I will guide you through a step-by-step process so that at any step of your experiment you can’t get stuck. Because every time DNA purification will not work! 

Use a correct DNA extraction technique:

The very first source of PCR inhibitors came from the extraction. The wrong selection of nucleic acid extraction technique may add inhibitors to the PCR reaction. So the first strategy is to select the right extraction technique. 

The selected nucleic acid technique should be suitable for the sample type. For example, Proteinase K-CTAB-based DNA extraction gives good results for Plant samples, while phenol-chloroform-based DNA extraction techniques provide good results for blood, tissue and other biological samples.  

Chemicals we use in the NA extraction like– SDS, Triton X100, Tween 20, Nonidet P40, Tween 20 and sarkosyl are also known for their significant inhibitory effects in PCR. 

Ideally, it’s recommended to use a read-to-use spin column or other DNA extraction and purification kit. These give excellent results. However, again, choose the right extraction technique as per the requirement and need. 

Chemicals like EDTA, sodium and other salts also work as inhibitors during the PCR. You can use ready-made DNA extraction solutions or use ready-to-use kits. Also, I suggest eluting DNA into doubled-distilled water if you face inhibition in PCR. 

I also strongly suggest purifying the nucleic acid with a good technique. 

Related article: How to Choose the Right DNA Extraction Method?

Use purification: 

Chemical traces should be present in our nucleic acid so it is advisable to purify the DNA prior to PCR. There are many techniques we can use to purify the DNA. Alcohol purification is the best and most effective purification technique, although. 

Other than that, chromatography, ready-to-use purification kits, and solid phase isolation are a few other options for purifying the DNA. I wrote a well-researched article on this topic. This will guide you through the process.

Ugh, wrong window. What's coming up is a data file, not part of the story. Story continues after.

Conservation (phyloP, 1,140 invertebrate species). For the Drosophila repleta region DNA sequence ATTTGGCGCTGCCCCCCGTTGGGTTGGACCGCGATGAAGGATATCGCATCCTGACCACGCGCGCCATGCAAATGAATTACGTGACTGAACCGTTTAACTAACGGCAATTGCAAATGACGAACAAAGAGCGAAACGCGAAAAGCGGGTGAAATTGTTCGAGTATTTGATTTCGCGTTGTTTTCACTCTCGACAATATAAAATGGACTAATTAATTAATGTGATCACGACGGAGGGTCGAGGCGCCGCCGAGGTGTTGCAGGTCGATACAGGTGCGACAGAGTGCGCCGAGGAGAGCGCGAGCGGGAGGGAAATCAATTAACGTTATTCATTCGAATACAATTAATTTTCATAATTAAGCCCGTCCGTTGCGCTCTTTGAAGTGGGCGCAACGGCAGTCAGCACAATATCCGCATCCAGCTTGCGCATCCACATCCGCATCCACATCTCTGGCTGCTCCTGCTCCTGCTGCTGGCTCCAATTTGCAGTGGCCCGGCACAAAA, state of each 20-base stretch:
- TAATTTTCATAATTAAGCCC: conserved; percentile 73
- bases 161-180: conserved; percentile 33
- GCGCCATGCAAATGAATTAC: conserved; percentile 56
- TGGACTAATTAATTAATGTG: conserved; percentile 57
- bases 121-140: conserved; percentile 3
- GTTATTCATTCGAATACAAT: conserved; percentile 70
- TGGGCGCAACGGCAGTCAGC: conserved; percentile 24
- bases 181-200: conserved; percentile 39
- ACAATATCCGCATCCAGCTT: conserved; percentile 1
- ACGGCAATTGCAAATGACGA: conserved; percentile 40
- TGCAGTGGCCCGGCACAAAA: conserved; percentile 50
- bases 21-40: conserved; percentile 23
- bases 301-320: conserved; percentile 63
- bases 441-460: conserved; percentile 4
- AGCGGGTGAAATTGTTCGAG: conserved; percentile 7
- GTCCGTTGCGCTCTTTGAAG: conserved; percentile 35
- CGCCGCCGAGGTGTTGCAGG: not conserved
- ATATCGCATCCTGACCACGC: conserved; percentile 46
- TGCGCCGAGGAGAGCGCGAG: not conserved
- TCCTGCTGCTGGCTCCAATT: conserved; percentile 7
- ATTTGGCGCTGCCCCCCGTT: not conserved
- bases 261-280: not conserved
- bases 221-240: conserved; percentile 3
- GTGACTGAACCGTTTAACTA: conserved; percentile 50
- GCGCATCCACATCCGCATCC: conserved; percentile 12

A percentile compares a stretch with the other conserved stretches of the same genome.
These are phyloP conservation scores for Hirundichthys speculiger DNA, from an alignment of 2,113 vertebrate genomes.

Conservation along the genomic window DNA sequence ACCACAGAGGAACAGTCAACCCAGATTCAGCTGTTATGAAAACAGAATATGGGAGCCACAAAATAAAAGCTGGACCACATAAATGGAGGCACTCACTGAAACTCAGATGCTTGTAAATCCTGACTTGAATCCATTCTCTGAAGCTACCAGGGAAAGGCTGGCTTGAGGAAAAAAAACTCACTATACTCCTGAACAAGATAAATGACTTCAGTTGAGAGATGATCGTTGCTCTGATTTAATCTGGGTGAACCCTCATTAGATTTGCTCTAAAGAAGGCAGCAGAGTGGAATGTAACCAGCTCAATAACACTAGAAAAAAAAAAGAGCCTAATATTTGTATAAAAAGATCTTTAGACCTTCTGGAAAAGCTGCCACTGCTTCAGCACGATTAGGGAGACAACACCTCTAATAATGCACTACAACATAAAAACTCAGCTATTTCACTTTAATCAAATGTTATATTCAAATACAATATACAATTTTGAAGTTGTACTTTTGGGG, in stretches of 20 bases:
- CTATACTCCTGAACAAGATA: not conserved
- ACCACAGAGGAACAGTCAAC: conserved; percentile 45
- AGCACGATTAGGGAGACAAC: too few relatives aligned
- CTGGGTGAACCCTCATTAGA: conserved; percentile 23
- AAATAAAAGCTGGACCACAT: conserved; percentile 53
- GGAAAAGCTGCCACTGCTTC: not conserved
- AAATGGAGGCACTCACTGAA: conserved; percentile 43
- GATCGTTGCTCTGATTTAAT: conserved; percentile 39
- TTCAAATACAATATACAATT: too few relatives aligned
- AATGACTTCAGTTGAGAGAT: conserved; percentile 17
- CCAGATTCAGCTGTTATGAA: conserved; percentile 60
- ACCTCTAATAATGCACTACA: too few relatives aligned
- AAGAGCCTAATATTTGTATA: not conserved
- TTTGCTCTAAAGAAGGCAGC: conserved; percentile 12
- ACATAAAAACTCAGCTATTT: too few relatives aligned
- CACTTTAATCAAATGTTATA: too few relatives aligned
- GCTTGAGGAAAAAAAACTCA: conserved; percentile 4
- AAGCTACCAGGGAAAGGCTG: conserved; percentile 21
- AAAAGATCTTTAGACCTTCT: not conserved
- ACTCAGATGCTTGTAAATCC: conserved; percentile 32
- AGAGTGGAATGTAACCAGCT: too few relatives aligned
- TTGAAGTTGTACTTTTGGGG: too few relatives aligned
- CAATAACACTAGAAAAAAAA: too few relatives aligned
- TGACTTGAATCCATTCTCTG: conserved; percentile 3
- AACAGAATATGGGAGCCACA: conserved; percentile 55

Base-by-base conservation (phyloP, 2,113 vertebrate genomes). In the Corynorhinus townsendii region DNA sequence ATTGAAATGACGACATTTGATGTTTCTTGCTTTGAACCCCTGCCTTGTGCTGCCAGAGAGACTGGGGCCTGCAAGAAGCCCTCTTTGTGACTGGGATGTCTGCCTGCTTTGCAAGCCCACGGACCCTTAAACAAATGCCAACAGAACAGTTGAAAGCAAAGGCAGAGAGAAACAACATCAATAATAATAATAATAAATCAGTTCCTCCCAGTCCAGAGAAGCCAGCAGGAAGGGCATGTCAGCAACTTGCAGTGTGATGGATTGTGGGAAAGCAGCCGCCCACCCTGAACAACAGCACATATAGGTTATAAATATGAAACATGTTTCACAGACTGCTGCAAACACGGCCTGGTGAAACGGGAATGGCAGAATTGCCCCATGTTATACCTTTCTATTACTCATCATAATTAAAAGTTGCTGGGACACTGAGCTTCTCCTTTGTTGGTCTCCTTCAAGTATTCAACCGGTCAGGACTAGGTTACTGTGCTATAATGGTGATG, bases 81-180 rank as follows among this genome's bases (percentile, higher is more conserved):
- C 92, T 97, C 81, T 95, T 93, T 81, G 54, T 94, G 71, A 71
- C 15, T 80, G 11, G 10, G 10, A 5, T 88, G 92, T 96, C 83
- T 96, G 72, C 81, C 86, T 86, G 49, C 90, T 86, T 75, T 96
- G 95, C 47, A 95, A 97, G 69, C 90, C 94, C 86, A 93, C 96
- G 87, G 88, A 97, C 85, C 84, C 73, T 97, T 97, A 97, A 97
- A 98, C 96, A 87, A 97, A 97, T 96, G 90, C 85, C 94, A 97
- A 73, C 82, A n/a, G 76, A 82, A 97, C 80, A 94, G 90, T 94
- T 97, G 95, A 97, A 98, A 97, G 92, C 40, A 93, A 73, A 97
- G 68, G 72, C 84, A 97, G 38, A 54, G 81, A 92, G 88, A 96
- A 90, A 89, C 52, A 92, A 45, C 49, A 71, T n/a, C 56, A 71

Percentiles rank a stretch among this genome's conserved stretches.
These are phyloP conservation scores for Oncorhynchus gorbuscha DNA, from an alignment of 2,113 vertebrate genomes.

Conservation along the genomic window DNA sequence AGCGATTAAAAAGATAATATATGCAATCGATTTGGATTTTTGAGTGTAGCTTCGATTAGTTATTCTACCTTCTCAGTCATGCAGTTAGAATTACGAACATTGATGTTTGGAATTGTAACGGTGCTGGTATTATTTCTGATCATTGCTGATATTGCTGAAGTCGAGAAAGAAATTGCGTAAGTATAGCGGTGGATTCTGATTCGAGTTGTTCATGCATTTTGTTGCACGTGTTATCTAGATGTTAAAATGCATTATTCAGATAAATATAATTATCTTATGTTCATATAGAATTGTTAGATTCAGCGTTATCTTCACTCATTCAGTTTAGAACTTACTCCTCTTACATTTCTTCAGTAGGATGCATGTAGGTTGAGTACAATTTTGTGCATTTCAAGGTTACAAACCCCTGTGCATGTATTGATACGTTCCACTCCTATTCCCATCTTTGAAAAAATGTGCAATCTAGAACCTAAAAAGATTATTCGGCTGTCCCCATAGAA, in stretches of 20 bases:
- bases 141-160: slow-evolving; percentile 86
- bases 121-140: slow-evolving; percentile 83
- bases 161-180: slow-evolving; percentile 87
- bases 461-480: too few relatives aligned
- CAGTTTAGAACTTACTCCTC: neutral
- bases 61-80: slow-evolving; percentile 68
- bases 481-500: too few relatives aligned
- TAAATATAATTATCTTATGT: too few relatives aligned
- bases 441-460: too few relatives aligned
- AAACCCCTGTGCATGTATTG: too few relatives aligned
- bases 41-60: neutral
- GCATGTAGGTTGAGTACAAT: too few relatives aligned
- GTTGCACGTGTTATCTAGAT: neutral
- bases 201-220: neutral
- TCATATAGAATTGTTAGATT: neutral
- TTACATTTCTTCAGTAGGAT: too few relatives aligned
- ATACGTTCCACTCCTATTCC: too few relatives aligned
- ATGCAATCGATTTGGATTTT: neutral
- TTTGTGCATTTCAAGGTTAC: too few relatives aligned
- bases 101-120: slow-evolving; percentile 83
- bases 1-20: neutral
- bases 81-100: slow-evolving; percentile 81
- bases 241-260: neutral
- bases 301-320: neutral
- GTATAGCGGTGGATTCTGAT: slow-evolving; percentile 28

Related article: DNA Purification: Importance and Techniques. 

Selection of PCR additives: 

PCR additives, though, have been known for their role in uplifting the reaction efficiency, however, unnecessary use of PCR additives may also result in reaction failures. In fact, some PCR additives are now known for their inhibitory effect. 

For example, any kind of detergent if present in the buffer or additive solution can impact the amplification. Use additives or reaction buffers only if required. 

Use controls: 

PCR reaction controls– positive, negative and internal controls help understand the results i.e. false-positive or false-negative results if present. To understand the impact of PCR inhibitors on the reaction use controls. 

Click the link and read the article to learn more about types of PCR controls and how to use them in the PCR reaction. 

Other suggestions: 

  • Use molecular-grade chemicals and plastic utilities. 
  • Use sterile and autoclaved utilities only. 
  • Pre-research about the chemicals and solutions used in the process. Understand their significance and impact on the reaction. 
  • Last but not the list, measure the purity of the nucleic acid, prior to use in PCR. 
PCR inhibitors present in the sample.
These samples also contain PCR inhibitors as well.

Wrapping up: 

In my opinion, effective DNA purification will certainly remove all types of PCR inhibitors. Thus, choose a good DNA purification technique or on the safe side use a ready-to-use purification kit.

However, dealing with plant DNA is a bit difficult process. There is a very high chance that even after the purification, inhibitors might present in the sample. PCR inhibitors majorly create problems in qPCR, RT-PCR and droplet digital PCR experiments. 

Following common and healthy lab practices will surely help you overcome this situation. I hope you like this article. Share this article in your research circle and bookmark the page. 

P.S: Check out our PCR mastery course.


Sidstedt M, Rådström P, Hedman J. PCR inhibition in qPCR, dPCR and MPS-mechanisms and solutions. Anal Bioanal Chem. 2020 Apr;412(9):2009-2023. doi: 10.1007/s00216-020-02490-2. Epub 2020 Feb 12. PMID: 32052066; PMCID: PMC7072044.

Schrader, C., Schielke, A., Ellerbroek, L. and Johne, R. (2012). PCR inhibitors – occurrence, properties and removal. Journal of Applied Microbiology, 113(5), pp.1014–1026.